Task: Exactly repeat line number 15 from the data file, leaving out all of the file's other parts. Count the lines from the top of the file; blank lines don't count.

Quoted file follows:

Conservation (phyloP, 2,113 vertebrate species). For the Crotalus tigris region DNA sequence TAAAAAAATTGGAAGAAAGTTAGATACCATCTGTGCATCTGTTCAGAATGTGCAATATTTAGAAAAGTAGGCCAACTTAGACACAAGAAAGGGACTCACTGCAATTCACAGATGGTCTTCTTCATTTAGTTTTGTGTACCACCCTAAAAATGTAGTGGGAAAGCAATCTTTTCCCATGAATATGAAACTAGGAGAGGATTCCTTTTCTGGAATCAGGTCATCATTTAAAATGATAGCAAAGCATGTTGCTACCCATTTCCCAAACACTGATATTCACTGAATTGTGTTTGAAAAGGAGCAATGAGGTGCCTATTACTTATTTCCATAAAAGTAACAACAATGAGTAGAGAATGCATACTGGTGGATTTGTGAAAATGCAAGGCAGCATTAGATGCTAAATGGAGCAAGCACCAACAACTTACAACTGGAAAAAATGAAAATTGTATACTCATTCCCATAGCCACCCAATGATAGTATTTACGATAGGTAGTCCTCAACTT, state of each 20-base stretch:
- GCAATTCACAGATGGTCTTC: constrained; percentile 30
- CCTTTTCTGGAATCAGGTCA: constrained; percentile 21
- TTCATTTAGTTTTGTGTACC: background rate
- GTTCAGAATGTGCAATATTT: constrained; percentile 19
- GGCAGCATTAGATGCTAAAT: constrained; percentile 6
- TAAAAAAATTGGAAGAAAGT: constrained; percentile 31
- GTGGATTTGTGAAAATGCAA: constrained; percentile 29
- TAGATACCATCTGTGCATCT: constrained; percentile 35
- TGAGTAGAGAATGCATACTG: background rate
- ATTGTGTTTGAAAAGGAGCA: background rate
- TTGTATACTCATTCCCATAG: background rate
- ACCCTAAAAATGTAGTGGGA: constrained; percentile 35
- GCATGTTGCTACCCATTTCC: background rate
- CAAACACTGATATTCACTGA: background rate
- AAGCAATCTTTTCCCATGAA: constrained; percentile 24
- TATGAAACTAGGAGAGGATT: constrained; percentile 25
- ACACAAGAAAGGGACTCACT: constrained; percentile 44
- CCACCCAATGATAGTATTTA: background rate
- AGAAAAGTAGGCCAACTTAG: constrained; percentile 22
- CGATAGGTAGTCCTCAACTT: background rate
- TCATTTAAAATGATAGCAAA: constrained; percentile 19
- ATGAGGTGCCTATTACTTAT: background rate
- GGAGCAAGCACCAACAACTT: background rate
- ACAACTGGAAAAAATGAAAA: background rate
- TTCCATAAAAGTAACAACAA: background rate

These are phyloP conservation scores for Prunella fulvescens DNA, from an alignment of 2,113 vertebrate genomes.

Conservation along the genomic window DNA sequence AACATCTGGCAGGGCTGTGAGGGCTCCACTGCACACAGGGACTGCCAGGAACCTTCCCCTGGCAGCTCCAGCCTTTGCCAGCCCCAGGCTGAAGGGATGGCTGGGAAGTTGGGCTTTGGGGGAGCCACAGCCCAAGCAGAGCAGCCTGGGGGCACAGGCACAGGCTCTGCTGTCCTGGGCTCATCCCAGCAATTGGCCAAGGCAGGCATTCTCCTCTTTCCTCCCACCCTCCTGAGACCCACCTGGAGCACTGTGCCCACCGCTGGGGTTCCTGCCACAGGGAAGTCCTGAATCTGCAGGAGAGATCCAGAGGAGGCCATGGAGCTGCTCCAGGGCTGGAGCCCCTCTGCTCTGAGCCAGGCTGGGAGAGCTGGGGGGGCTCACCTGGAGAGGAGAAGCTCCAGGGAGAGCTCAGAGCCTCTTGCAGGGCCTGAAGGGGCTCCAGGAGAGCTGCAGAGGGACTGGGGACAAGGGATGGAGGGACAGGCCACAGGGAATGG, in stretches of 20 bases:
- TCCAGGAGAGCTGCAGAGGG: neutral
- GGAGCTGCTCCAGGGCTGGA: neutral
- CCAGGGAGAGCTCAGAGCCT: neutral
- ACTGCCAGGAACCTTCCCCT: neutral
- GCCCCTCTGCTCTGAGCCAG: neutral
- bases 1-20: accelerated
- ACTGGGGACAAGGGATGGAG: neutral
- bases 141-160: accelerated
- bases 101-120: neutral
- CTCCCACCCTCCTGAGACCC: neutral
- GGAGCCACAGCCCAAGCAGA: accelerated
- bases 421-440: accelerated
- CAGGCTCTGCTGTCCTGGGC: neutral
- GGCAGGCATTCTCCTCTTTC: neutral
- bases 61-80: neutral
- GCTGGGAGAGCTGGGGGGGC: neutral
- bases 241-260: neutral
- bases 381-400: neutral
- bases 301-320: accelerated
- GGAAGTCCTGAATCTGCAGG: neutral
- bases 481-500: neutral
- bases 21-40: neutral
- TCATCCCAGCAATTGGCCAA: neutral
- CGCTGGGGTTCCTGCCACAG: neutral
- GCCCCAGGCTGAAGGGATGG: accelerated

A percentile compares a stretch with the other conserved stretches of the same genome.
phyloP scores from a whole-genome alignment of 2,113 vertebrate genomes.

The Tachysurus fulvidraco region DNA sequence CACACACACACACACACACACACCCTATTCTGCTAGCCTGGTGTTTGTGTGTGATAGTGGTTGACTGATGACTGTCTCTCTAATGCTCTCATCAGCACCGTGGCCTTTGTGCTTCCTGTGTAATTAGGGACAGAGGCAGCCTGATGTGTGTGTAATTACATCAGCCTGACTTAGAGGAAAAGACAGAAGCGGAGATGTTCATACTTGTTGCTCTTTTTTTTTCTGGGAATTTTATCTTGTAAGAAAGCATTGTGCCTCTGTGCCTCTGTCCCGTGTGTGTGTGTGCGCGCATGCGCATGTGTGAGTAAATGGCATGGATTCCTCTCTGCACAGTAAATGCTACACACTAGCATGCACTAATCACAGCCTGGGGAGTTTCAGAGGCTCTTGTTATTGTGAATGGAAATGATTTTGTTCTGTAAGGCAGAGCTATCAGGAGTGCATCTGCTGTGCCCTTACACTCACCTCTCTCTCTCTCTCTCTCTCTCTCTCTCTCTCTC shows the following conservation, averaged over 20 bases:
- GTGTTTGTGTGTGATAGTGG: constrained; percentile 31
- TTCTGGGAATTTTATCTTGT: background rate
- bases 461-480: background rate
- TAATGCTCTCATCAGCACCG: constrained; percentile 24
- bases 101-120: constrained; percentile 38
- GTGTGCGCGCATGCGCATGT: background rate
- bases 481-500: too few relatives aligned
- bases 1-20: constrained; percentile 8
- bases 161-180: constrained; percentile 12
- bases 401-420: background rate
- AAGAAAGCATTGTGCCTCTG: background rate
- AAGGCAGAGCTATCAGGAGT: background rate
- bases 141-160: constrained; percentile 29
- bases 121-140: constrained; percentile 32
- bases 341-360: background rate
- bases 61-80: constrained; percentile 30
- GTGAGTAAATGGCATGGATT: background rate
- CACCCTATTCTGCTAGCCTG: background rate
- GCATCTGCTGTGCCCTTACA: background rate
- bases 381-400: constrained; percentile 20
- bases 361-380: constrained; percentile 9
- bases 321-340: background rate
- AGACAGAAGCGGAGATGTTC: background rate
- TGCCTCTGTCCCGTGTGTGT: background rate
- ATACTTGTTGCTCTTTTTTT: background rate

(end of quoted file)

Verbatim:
- CAAACACTGATATTCACTGA: background rate